• the clearance was issued subject to certain risk management conditions
  • there have been significant changes in the candidate’s personal circumstances.

Can someone obtain a national security clearance themselves before applying for a job?

No. Security vetting candidates must:

  • be employed in, or selected for, a permanent, temporary or contract position in a New Zealand government agency that requires access to protectively marked material, or
  • be sponsored by a New Zealand government agency as:
    • a contractor, or work for a contractor, to a government agency and require access protectively marked resources
    • a person who requires access to protectively marked resources as part of an agreement with a government agency.

What rights do candidates have?

When candidates are undergoing the security vetting process, their CSO and NZSIS will inform them of their rights and responsibilities.

As the security vetting process is inherently intrusive, a candidate’s privacy and dignity will be respected at all times. NZSIS will not conduct any necessary checks or inquiries without first gaining the candidate's consent, however a candidate may not be informed of the nature of all inquiries undertaken. It is important the candidate comprehends all aspects of the process, as well as his or her responsibilities.

Section 25 of the Human Rights Act 1993 recognises that for work involving New Zealand’s national security, factors must sometimes be considered that might otherwise be discriminatory.

Thus, during the security vetting process, candidates may be discriminated against on the basis of:

  • religious or ethical belief
  • political opinion
  • psychiatric illness
  • intellectual or psychological disability
  • particular marriage partners or relatives
  • national origin.

Further, where a candidate is under age 20, it is not a breach of the Act to decline employment on the grounds of age if the work requires a high level (SECRET, TOP SECRET or TOP SECRET SPECIAL) national security clearance.

However, NZSIS do not discriminate on the grounds of:

  • sex
  • sexual orientation or preference
  • age (other than as outlined above)
  • colour
  • race
  • physical disability
  • marital status.

The decision about suitability for a national security clearance must observe the principles of procedural fairness to the extent possible.

Refer to Security Assessment Criteria and the Adjudicative Guidelines and Procedural Fairness.

Candidates will be assessed on the whole person principle, that is, the NZSIS considers factors relevant to the vetting process in the context of someone’s whole life and range of experiences so that the assessing officer develops an accurate assessment of the candidate as a unique individual.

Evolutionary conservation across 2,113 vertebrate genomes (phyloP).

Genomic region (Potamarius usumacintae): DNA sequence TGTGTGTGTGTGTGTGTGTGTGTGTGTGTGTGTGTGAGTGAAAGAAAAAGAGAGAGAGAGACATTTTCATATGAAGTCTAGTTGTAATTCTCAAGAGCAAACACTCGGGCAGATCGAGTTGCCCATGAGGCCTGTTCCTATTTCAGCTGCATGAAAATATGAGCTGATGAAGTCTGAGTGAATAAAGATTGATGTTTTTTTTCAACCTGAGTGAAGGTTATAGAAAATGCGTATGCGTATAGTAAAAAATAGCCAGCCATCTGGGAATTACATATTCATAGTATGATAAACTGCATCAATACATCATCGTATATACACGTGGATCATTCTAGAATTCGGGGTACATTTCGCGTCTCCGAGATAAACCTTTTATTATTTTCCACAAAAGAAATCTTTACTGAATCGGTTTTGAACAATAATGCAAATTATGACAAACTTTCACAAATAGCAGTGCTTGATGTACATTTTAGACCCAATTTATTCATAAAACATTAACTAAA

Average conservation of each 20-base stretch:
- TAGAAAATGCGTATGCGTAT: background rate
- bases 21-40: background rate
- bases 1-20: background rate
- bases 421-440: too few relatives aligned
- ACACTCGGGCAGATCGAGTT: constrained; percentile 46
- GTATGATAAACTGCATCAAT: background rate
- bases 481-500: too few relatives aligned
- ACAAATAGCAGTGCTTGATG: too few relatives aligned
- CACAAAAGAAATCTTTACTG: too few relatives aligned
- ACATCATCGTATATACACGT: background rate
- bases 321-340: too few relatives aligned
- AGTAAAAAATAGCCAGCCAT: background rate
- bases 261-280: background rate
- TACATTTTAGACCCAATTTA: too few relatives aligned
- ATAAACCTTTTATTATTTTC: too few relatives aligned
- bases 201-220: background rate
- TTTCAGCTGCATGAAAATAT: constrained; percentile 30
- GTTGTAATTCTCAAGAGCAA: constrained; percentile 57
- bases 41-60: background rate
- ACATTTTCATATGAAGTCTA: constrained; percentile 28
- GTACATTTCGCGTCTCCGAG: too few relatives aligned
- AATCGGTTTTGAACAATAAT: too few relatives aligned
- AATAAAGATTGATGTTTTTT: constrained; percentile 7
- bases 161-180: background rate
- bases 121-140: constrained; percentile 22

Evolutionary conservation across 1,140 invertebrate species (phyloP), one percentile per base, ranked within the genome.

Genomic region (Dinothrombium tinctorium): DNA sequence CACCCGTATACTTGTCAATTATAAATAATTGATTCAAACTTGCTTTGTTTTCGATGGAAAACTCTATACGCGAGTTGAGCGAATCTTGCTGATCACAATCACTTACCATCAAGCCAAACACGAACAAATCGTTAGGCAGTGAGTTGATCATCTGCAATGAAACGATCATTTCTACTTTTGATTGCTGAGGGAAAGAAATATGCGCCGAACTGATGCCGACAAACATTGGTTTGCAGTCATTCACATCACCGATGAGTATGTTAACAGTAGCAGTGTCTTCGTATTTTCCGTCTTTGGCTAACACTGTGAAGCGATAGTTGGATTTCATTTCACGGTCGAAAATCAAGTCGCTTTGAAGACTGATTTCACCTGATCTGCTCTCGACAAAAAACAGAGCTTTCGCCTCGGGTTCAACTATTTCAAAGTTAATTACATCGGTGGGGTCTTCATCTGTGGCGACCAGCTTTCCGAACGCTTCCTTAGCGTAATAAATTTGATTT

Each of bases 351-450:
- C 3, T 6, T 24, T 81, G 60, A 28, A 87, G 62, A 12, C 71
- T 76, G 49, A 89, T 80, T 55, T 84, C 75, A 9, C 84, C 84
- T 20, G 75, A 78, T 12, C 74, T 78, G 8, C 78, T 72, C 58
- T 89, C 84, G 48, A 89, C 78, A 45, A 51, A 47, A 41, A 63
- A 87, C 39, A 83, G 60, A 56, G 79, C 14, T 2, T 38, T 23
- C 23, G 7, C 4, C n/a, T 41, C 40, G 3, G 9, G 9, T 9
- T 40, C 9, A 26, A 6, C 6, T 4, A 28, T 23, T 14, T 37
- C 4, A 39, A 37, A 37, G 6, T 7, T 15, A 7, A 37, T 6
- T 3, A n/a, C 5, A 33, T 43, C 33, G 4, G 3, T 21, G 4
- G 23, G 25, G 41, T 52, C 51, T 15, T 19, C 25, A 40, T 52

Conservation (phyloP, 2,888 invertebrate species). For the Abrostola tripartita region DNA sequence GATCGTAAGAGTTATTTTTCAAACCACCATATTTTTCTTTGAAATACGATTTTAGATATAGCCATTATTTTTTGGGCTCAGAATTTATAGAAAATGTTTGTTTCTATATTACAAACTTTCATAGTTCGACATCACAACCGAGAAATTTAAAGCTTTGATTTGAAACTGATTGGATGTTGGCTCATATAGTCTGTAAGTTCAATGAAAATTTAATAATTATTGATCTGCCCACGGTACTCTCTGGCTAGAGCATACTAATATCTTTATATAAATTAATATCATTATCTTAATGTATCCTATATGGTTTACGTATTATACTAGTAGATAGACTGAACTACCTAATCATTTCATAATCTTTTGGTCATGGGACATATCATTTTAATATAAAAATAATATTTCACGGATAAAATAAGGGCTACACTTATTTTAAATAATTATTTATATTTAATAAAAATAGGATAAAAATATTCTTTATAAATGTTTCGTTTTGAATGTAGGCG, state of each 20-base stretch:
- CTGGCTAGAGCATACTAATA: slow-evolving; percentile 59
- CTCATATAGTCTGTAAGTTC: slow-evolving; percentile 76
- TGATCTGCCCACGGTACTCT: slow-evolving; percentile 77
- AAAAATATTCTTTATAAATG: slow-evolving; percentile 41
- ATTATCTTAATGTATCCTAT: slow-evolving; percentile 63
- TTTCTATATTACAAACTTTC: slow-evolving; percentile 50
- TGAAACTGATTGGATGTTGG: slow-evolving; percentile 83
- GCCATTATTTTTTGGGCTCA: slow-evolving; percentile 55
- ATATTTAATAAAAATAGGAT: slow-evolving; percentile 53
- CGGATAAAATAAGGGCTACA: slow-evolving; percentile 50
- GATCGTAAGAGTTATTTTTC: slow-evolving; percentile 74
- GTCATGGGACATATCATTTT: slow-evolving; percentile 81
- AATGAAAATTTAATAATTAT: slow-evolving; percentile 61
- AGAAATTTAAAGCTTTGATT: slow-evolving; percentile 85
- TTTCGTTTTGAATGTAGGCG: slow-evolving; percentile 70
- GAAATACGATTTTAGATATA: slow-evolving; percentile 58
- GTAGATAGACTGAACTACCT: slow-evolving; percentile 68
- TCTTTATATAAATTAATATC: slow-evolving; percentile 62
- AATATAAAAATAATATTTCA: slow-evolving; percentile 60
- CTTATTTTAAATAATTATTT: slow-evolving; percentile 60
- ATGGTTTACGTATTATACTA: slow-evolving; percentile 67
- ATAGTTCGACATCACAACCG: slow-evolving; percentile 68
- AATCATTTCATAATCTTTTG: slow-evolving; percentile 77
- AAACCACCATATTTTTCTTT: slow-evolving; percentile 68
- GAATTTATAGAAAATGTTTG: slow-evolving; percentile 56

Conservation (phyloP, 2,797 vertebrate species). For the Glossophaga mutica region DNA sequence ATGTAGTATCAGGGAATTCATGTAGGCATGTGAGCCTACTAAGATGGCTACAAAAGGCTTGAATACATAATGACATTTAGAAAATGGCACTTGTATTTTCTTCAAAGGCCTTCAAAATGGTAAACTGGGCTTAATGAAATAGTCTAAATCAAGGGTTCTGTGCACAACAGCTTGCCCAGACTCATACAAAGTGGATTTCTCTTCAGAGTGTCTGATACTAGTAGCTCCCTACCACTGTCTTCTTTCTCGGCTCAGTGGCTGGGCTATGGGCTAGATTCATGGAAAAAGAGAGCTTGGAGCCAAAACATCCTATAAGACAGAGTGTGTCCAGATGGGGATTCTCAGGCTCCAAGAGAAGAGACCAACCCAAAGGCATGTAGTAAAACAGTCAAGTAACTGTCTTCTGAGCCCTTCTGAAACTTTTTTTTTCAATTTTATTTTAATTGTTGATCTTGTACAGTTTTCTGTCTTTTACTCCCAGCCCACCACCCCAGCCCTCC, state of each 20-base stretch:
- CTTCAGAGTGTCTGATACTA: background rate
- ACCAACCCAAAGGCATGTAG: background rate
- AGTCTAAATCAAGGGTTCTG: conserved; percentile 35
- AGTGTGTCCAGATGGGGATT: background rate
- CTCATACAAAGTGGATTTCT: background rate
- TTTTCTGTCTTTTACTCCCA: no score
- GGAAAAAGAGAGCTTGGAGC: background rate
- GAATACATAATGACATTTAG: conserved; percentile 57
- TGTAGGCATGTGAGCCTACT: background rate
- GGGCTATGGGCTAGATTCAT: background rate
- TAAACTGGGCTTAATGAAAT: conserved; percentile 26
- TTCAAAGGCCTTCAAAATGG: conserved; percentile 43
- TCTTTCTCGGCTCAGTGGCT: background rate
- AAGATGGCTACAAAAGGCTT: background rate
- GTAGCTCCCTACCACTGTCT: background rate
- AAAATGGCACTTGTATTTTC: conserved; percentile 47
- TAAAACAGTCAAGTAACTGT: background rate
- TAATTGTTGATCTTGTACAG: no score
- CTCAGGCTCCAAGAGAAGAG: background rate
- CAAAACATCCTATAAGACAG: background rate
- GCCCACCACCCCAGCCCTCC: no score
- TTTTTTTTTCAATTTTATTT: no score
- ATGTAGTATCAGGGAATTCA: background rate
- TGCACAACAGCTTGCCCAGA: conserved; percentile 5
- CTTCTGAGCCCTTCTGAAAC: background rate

Security vetting works within the legal framework of the Privacy Act 1993, the Human Rights Act 1993, the Official Information Act 1982 and the Criminal Records (Clean Slate) Act 2004, which impose obligations on agencies collecting personal information. The agency collecting the information is to inform the candidate of the reason for the collection of the information, as well as how it will be used and, if applicable, disclosed.

Can personal information be accessed?

Candidates may have access to any of the information they provide, in accordance with the Privacy Act 1993 and the Official Information Act 1982.

However, some external checks and reports are exempt and candidates will not be able to access this information.

Will personal information be protected?

Both the Privacy Act 1993 and the Official Information Act 1982 allow NZSIS to refuse to disclose, even to candidates, personal information that is evaluative material, if its disclosure would breach an undertaking of confidence.

The information provided by referees is also protected from disclosure.

What is procedural fairness?

The security vetting process follows the principles of procedural fairness. Procedural fairness is concerned with the procedures used by a decision-maker, rather than the actual outcome reached.

It requires a fair and proper procedure be used when making a decision. A decision-maker who follows a fair procedure is more likely to reach a fair and correct decision.

For further information, refer to Procedural Fairness.

NZSIS’s commitment to procedural fairness protects the rights of the candidate in the security vetting process.